Table 3. Light scattering analysis of vesicular systems in absence and in presence of DCP.

Sample Z-Average (nm) ±DS ζ-Potential (mV) ± DS PDI ± DS
NioSpan20 202,91 ± 5,31 -48,34 ± 0,23 0,31 ± 0,01
NioTw20 152,53 ± 1,52 -26,42 ± 4,52 0,12 ± 0,02
NioTw20+DCP 157,34 ± 1,24 -44,22 ± 1,61 0,31 ± 0,01
NioTw21 159,32 ± 3,93 -34,23 ± 4,24 0,52 ± 0,01
NioTw21+DCP 136,52 ± 5,21 -51,72 ± 0,62 0,34 ± 0,02

DCP addiction to Tween formulations is needed to achieve a suitable negative z-potential value useful for the interaction with chitosan. Therefore, the presence of DCP plays a fundamental role in decreasing ζ-potential values, and this effect is not associated to a size variation of vesicles. On the other hand, the addiction of DCP leads to opposite effects on PDI values. In particular it produces a PDI increase in the case of Tween 20 vesicles, while it causes a decrease in the case of Tween 21 ones. This phenomenon can be explained looking at the molar ratio between Tweens and DCP (Table 1). The addiction of DCP produces a quite monodisperse vesicular population in both samples, but it can be noticed that it could be better to not use an equimolar amount of DCP.

As previously described, the hybrid niosomes where obtained by adding a proper amount of chitosan to niosomal suspension. In particular, the aggregation behavior of negatively charged niosomal vesicles in the presence of different amount of chitosan was investigated. In figure 2 the behavior of the Z-Average (panels A, C, E) and the corresponding ζ-potential values (panels B, D, F) of different niosomal suspensions in the presence of different concentrations of chitosan solution are reported.

For all the samples, the addition of chitosan promotes the progressive increase of the diameter of the complexes, starting from a value close to the Z-Average of uncoated niosomes when only few polycation molecules adsorb on the vesicle surface, and growing to larger and larger sizes due to the subsequent aggregation of chitosan coated vesicles. Also the value of ζ-potential of the hybrid niosomes increases adding the polyelectrolyte approaching less negative values until the point of charge inversion (isoelectric point) is reached. This behavior is connected to the progressive charge neutralization of the complexes, promoted by the adsorption of positive charges of the chitosan onto the negative charges at the vesicle surface.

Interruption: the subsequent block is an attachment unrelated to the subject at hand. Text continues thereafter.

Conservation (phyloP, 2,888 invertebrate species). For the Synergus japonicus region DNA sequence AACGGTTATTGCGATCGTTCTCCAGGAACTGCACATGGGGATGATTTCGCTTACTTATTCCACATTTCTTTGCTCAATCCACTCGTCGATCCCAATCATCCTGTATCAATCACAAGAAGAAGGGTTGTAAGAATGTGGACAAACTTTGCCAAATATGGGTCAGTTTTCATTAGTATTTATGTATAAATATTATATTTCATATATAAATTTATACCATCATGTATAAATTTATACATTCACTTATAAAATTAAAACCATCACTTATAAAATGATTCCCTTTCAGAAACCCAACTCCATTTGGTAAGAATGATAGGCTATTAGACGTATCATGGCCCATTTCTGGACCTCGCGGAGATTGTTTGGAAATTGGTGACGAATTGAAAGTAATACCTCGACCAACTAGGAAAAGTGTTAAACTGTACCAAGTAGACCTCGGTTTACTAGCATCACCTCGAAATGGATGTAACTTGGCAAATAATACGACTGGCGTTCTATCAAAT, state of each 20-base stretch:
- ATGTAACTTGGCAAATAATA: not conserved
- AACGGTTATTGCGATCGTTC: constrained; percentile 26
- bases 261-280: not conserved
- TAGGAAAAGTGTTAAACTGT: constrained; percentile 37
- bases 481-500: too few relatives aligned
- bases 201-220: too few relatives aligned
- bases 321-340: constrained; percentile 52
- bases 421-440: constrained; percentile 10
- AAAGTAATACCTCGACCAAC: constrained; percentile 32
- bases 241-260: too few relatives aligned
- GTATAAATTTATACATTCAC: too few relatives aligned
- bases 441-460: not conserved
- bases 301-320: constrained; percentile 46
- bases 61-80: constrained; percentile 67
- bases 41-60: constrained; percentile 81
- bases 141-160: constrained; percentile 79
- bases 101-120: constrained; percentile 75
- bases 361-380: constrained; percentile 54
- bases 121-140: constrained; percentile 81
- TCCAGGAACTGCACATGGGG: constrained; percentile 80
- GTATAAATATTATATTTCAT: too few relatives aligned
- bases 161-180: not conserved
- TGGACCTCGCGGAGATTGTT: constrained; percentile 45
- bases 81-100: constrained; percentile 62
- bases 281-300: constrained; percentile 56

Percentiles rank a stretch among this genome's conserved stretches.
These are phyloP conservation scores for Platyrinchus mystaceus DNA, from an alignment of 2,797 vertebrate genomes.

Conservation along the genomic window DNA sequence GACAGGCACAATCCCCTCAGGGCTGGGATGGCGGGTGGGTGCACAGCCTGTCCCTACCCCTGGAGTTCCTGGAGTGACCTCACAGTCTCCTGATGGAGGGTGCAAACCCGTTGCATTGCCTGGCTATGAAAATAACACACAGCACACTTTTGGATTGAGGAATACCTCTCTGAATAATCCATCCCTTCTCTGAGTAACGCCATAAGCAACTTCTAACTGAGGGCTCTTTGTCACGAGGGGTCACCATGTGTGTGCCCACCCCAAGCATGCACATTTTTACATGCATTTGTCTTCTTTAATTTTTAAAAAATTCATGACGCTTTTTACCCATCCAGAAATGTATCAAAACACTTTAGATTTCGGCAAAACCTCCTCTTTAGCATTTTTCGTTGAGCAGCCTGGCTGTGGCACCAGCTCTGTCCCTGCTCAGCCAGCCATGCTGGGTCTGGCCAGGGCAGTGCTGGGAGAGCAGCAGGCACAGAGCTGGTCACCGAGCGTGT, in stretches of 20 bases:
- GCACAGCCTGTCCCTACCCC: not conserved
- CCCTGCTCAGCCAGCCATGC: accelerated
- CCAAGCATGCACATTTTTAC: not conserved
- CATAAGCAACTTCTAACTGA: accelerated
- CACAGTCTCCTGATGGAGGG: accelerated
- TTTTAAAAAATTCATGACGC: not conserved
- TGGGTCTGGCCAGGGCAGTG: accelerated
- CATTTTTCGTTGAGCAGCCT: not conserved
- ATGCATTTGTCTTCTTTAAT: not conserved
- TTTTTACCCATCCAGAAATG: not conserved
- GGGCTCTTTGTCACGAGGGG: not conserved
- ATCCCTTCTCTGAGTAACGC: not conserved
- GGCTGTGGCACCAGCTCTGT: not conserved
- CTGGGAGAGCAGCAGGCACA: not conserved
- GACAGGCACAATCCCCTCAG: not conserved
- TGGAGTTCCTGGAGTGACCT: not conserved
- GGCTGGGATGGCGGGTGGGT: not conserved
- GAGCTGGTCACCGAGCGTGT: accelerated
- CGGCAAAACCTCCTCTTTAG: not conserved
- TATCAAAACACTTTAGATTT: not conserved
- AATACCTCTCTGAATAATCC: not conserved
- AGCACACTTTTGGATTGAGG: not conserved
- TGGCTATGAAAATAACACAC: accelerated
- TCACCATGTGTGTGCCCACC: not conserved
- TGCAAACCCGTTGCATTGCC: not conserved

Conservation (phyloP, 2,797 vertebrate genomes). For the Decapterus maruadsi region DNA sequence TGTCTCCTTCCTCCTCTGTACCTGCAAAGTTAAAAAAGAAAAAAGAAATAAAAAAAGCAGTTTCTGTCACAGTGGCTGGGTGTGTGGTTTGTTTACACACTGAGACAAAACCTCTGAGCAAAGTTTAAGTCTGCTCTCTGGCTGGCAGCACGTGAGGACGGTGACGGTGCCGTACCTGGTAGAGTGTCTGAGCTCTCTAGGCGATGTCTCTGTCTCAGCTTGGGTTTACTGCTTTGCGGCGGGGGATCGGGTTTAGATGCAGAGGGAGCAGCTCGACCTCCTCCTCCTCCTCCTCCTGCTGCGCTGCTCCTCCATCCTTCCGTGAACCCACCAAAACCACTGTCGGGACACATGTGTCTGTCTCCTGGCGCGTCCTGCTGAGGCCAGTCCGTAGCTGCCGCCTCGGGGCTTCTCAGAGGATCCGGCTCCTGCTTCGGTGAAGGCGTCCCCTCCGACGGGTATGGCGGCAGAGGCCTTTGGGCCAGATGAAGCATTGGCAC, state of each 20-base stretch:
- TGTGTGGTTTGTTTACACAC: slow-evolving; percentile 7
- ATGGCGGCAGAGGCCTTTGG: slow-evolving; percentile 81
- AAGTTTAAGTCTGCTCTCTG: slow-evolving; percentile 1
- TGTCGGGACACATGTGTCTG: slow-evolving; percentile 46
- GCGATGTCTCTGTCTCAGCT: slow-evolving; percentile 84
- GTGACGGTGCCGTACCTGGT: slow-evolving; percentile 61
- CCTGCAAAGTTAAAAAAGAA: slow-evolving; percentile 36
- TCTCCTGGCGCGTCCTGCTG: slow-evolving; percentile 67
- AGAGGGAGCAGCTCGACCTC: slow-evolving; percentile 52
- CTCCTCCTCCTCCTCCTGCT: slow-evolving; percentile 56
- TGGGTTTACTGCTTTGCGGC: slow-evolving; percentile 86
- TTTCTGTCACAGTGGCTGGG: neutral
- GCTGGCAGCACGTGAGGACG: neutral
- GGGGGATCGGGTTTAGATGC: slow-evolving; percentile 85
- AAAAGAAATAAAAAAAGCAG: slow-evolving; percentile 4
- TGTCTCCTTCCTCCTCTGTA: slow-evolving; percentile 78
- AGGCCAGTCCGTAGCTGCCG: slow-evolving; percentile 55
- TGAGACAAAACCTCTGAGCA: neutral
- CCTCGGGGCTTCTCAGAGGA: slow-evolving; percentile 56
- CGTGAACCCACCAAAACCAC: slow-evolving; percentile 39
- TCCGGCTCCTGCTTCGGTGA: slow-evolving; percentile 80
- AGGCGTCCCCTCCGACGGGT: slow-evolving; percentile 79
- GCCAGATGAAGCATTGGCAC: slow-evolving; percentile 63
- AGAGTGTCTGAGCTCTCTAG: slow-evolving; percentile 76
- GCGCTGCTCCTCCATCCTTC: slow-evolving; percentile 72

Further addition of chitosan promotes the reversal of ζ-potential toward positive values and the decrease of the Z-Average of the hybrid niosomes toward lower values. In particular at this higher polyelectrolyte concentration, the hybrid niosomes reach a size similar to the one measured at low chitosan concentrations. This peculiar behavior is known in the colloid literature [14] as re-entrant condensation and is associated to the charge inversion of the chitosan coated vesicles.

The aggregation mechanism and the formation of stable structures are the results of the balance between electrostatic repulsion and short-range effective attraction interactions due to the non uniform charge distribution at the particle surface (charge patch attraction). [15]

This behavior was observed for all samples studied. The aggregation mechanism and the formation of stable structures were justified in light of a balance between electrostatic repulsion and short-range effective attraction interactions due to the non uniform charge distribution at the particle surface (charge patch attraction). [16]

It is interesting to highlight that the chitosan concentration responsible of charge inversion is similar for Tween vesicles and is higher in comparison with the one necessary to obtain charge inversion of Span 20 vesicular suspension. Probably this is due to the presence of PEG chains on Tween vesicle surfaces. PEG can act as a kind of shield to an initial chitosan surface deposition and interaction.